It’s hard to write about 10 Cloverfield Lane with out treading into spoiler territory. Just like its titular predecessor, it’s a film that thrives on secrecy, on the unknown, the “mystery box” now associated with every J.J. Abrams endeavor. It succeeds at both keeping the audience guessing and rewarding those willing to wait. 10 Cloverfield Lane is a taut thriller which combines the claustrophobic psychological tension of a Hitchcock thriller with the tone of a popcorn action flick. And this genre mashup totally worked for me.
Mary Elizabeth Winstead is Michelle, a woman who runs from trouble. In a fight or flight situation, she chooses the latter. She’s fleeing in her car from her finance due to a relational spat, when she experiences a terrible accident and awakens in an underground bunker. Her leg cuffed to a pipe in the concrete room. It’s unclear if she’s a prisoner or a guest, and this ambiguity only remains as she comes to know her roommates. Her captor/savior is Howard, played by John Goodman with the perfect amount of nervous awkwardness which makes every scene he’s in unsettling. Howard clearly is paranoid–he made a self-sufficient bunker in preparation for the end of the world!–but he’s just stable enough to keep one guessing at his motives. The other bunker-dweller is Emmett (John Gallagher Jr.), a sweet-hearted, simple-minded country guy who somehow knew Howard before all this happened.
The “this,” Howard explains, is simple: there’s been an attack of some sort, and the fallout from this attack has polluted the air outside. Everyone is dead. No one comes in the bunker, and no one leaves. Michelle is skeptical, and so are we as the audience. Is Howard telling the truth? What’s actually going on out there? No one can say for sure. And thus lies the strength of 10 Cloverfield Lane, a film which divulges its cards slowly, one by one, delighting in the tension it creates in making us way for the final reveal. It doesn’t use long exposition to explain plot mechanics; it simply presents these particular three characters in this extraordinary situation, and shows us what happens. It’s thrilling and unique, perfectly holding the line between action/thriller and a cerebral chamber drama. When the film does finally reveal all its cards, it’s a satisfying adrenaline rush.
Every actor does a phenomenal job with the roles they’ve been given, and Winstead and Goodman are particularly excellent here. Michelle elicits sympathy right from the start, with an opening shot of her apartment and a tearful conversation we only see, but never hear. She’s clearly fragile and vulnerable, but there’s a strength about her too, a pragmatic gumption. She’s a fashion designer by trade, but she’s got a bit of Alien‘s Ripley in her. Goodman is also exceptional here, channeling past roles from Barton Fink and The Big Lebowski, only with a bit more sadness about him, a tiredness behind his eyes. Howard is much more subtle and less ridiculous than Walter Sobchak, but they’re cut from the same cloth. Goodman is downright menacing; I wouldn’t want to be caught in a bunker with him like this. Gallagher is a quieter, simpler version of the role he played in Short Term 12, and he makes good use of his natural charm. Still, this is Winstead’s movie. Michelle is resourceful, smart, and daring, and I was rooting for her from the first minute until the credits rolled.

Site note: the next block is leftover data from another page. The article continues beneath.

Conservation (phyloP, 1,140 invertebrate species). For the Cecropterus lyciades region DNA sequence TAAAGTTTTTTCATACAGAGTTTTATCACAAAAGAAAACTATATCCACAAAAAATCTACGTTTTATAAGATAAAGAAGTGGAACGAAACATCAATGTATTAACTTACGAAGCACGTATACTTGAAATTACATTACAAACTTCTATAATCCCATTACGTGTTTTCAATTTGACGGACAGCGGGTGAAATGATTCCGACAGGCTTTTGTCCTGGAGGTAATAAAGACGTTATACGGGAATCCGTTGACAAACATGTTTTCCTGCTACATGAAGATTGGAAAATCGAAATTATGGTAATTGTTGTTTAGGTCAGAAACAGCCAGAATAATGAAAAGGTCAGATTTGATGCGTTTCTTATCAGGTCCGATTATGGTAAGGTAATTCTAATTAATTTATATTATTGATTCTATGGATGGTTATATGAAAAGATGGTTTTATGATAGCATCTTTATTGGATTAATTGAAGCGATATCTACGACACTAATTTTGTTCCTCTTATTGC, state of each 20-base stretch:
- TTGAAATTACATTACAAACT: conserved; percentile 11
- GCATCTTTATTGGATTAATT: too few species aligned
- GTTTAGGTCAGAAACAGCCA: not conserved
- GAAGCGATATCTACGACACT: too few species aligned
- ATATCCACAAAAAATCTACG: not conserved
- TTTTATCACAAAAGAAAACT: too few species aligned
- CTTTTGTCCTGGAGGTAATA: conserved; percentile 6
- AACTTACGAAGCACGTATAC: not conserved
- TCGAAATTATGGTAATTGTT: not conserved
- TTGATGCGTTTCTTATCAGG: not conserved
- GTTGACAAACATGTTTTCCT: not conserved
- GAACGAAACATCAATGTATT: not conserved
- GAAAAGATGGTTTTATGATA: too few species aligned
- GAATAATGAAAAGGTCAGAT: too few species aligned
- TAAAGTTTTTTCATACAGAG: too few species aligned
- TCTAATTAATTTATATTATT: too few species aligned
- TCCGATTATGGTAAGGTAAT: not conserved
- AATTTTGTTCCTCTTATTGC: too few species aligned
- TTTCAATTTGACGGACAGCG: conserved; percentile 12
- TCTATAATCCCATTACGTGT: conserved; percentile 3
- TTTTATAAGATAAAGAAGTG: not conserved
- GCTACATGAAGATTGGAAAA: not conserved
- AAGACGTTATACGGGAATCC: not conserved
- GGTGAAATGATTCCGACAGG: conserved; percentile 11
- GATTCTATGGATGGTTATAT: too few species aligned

This film doesn’t employ the found footage technique of Cloverfield, and it isn’t really a sequel. I read somewhere that the original title didn’t use the term “Cloverfield” at all until relatively recently. I wonder if it would have been a stronger film for it. Audiences will be looking for the connection with the previous film, but 10 Cloverfield Lane could stand very well on its own, and a viewer might even have more fun having *not* seen Cloverfield. (Though I wonder if it would have sold as many tickets were it to use any other generic title. I doubt I would have been as excited to see it were it called “Bunker” or something similar.) The use of “Cloverfield” is a strength and a weakness here, and almost gives away the mystery. Take that for what it’s worth. Still, I want to explain something really important about the mystery of this film, so
IMDB Listing: http://www.imdb.com/title/tt1179933/